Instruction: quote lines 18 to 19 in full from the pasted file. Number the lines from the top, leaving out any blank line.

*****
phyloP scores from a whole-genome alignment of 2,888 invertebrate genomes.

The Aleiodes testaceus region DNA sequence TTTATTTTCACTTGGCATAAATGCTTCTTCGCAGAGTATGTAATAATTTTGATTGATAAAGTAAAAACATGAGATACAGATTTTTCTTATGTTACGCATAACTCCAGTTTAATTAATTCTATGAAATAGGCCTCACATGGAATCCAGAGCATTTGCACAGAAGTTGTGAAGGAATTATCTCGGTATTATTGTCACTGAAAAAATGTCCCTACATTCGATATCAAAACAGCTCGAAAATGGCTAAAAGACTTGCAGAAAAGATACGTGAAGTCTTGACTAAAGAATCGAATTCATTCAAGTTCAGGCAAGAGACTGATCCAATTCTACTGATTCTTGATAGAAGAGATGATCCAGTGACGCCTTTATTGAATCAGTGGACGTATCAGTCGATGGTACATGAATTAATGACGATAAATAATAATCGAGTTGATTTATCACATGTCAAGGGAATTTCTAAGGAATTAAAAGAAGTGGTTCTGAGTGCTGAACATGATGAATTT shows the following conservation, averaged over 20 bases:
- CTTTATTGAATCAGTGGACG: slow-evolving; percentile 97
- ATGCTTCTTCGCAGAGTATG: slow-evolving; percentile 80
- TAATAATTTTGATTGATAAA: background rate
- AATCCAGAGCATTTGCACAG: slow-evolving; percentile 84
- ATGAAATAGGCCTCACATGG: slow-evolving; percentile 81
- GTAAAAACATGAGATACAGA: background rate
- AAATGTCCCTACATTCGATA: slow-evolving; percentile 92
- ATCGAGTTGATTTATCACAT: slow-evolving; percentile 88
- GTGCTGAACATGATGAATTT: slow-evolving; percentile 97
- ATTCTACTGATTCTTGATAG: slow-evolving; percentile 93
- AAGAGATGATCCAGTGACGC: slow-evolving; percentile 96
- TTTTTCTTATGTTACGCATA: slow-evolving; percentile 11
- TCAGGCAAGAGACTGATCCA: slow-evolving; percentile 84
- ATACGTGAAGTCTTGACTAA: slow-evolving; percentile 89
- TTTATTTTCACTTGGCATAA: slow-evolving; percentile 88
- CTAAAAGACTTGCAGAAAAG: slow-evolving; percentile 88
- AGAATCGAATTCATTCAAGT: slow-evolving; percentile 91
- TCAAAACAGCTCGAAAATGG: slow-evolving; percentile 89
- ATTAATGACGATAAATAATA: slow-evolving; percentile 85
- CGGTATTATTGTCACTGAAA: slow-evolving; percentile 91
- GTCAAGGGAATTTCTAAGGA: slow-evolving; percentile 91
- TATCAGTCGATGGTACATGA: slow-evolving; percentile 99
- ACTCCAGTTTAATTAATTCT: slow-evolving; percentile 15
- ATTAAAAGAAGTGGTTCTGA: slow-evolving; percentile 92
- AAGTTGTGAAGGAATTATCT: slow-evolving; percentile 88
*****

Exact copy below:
- CTAAAAGACTTGCAGAAAAG: slow-evolving; percentile 88
- AGAATCGAATTCATTCAAGT: slow-evolving; percentile 91